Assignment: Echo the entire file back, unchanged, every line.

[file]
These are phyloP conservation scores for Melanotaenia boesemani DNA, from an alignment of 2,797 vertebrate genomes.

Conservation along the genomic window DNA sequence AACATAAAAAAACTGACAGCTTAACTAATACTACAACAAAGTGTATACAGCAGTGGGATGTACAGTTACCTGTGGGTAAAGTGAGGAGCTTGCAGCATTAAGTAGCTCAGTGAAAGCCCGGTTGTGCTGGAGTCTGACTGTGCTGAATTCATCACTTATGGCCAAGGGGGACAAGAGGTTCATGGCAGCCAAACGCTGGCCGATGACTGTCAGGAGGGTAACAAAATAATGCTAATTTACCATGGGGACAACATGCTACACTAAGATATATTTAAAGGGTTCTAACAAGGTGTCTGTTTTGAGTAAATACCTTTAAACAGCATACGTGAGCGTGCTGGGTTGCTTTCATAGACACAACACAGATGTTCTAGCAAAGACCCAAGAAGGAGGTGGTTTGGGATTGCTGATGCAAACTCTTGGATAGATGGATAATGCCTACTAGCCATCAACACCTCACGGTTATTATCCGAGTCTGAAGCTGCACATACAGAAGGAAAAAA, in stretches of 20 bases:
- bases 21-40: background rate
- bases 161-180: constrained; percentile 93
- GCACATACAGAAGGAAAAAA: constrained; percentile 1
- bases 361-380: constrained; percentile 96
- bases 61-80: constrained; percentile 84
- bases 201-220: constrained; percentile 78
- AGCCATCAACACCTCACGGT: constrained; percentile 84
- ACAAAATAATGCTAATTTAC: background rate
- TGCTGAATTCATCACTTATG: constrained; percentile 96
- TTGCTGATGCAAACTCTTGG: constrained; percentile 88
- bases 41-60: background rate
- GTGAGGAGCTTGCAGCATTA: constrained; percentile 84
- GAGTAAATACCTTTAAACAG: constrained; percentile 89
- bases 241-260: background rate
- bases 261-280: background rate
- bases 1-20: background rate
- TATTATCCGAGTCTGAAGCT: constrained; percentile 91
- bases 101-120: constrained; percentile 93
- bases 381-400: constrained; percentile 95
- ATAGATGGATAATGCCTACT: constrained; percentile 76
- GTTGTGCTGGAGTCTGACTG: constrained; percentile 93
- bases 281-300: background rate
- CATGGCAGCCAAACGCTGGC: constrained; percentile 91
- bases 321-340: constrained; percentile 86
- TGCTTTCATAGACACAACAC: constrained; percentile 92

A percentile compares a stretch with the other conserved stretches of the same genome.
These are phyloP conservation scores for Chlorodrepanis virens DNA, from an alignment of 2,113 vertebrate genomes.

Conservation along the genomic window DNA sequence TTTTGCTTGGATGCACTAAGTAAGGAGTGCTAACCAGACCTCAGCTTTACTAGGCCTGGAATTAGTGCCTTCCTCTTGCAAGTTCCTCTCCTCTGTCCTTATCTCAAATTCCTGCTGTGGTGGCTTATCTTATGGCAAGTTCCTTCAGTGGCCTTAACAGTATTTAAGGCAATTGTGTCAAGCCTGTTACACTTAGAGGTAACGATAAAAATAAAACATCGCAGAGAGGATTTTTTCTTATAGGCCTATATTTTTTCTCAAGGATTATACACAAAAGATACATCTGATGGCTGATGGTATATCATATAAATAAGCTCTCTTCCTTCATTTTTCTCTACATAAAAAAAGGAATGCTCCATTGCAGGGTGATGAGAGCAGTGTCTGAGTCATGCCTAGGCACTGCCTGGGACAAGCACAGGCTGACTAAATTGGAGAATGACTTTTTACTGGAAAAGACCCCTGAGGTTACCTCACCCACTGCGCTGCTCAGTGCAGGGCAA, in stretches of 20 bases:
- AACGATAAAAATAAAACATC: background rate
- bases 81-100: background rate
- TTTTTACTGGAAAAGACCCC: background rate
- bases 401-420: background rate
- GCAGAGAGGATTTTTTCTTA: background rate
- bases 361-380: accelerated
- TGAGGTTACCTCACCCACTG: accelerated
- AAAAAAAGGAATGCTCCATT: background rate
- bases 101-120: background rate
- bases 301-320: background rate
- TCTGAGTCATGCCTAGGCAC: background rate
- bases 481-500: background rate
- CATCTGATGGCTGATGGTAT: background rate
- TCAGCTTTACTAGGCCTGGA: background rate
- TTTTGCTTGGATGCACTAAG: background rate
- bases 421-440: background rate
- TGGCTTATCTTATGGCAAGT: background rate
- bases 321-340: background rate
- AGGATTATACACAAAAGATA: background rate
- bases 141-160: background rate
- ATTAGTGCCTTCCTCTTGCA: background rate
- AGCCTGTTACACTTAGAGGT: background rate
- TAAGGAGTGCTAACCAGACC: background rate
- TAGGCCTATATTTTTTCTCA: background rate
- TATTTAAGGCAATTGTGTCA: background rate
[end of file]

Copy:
These are phyloP conservation scores for Melanotaenia boesemani DNA, from an alignment of 2,797 vertebrate genomes.

Conservation along the genomic window DNA sequence AACATAAAAAAACTGACAGCTTAACTAATACTACAACAAAGTGTATACAGCAGTGGGATGTACAGTTACCTGTGGGTAAAGTGAGGAGCTTGCAGCATTAAGTAGCTCAGTGAAAGCCCGGTTGTGCTGGAGTCTGACTGTGCTGAATTCATCACTTATGGCCAAGGGGGACAAGAGGTTCATGGCAGCCAAACGCTGGCCGATGACTGTCAGGAGGGTAACAAAATAATGCTAATTTACCATGGGGACAACATGCTACACTAAGATATATTTAAAGGGTTCTAACAAGGTGTCTGTTTTGAGTAAATACCTTTAAACAGCATACGTGAGCGTGCTGGGTTGCTTTCATAGACACAACACAGATGTTCTAGCAAAGACCCAAGAAGGAGGTGGTTTGGGATTGCTGATGCAAACTCTTGGATAGATGGATAATGCCTACTAGCCATCAACACCTCACGGTTATTATCCGAGTCTGAAGCTGCACATACAGAAGGAAAAAA, in stretches of 20 bases:
- bases 21-40: background rate
- bases 161-180: constrained; percentile 93
- GCACATACAGAAGGAAAAAA: constrained; percentile 1
- bases 361-380: constrained; percentile 96
- bases 61-80: constrained; percentile 84
- bases 201-220: constrained; percentile 78
- AGCCATCAACACCTCACGGT: constrained; percentile 84
- ACAAAATAATGCTAATTTAC: background rate
- TGCTGAATTCATCACTTATG: constrained; percentile 96
- TTGCTGATGCAAACTCTTGG: constrained; percentile 88
- bases 41-60: background rate
- GTGAGGAGCTTGCAGCATTA: constrained; percentile 84
- GAGTAAATACCTTTAAACAG: constrained; percentile 89
- bases 241-260: background rate
- bases 261-280: background rate
- bases 1-20: background rate
- TATTATCCGAGTCTGAAGCT: constrained; percentile 91
- bases 101-120: constrained; percentile 93
- bases 381-400: constrained; percentile 95
- ATAGATGGATAATGCCTACT: constrained; percentile 76
- GTTGTGCTGGAGTCTGACTG: constrained; percentile 93
- bases 281-300: background rate
- CATGGCAGCCAAACGCTGGC: constrained; percentile 91
- bases 321-340: constrained; percentile 86
- TGCTTTCATAGACACAACAC: constrained; percentile 92

A percentile compares a stretch with the other conserved stretches of the same genome.
These are phyloP conservation scores for Chlorodrepanis virens DNA, from an alignment of 2,113 vertebrate genomes.

Conservation along the genomic window DNA sequence TTTTGCTTGGATGCACTAAGTAAGGAGTGCTAACCAGACCTCAGCTTTACTAGGCCTGGAATTAGTGCCTTCCTCTTGCAAGTTCCTCTCCTCTGTCCTTATCTCAAATTCCTGCTGTGGTGGCTTATCTTATGGCAAGTTCCTTCAGTGGCCTTAACAGTATTTAAGGCAATTGTGTCAAGCCTGTTACACTTAGAGGTAACGATAAAAATAAAACATCGCAGAGAGGATTTTTTCTTATAGGCCTATATTTTTTCTCAAGGATTATACACAAAAGATACATCTGATGGCTGATGGTATATCATATAAATAAGCTCTCTTCCTTCATTTTTCTCTACATAAAAAAAGGAATGCTCCATTGCAGGGTGATGAGAGCAGTGTCTGAGTCATGCCTAGGCACTGCCTGGGACAAGCACAGGCTGACTAAATTGGAGAATGACTTTTTACTGGAAAAGACCCCTGAGGTTACCTCACCCACTGCGCTGCTCAGTGCAGGGCAA, in stretches of 20 bases:
- AACGATAAAAATAAAACATC: background rate
- bases 81-100: background rate
- TTTTTACTGGAAAAGACCCC: background rate
- bases 401-420: background rate
- GCAGAGAGGATTTTTTCTTA: background rate
- bases 361-380: accelerated
- TGAGGTTACCTCACCCACTG: accelerated
- AAAAAAAGGAATGCTCCATT: background rate
- bases 101-120: background rate
- bases 301-320: background rate
- TCTGAGTCATGCCTAGGCAC: background rate
- bases 481-500: background rate
- CATCTGATGGCTGATGGTAT: background rate
- TCAGCTTTACTAGGCCTGGA: background rate
- TTTTGCTTGGATGCACTAAG: background rate
- bases 421-440: background rate
- TGGCTTATCTTATGGCAAGT: background rate
- bases 321-340: background rate
- AGGATTATACACAAAAGATA: background rate
- bases 141-160: background rate
- ATTAGTGCCTTCCTCTTGCA: background rate
- AGCCTGTTACACTTAGAGGT: background rate
- TAAGGAGTGCTAACCAGACC: background rate
- TAGGCCTATATTTTTTCTCA: background rate
- TATTTAAGGCAATTGTGTCA: background rate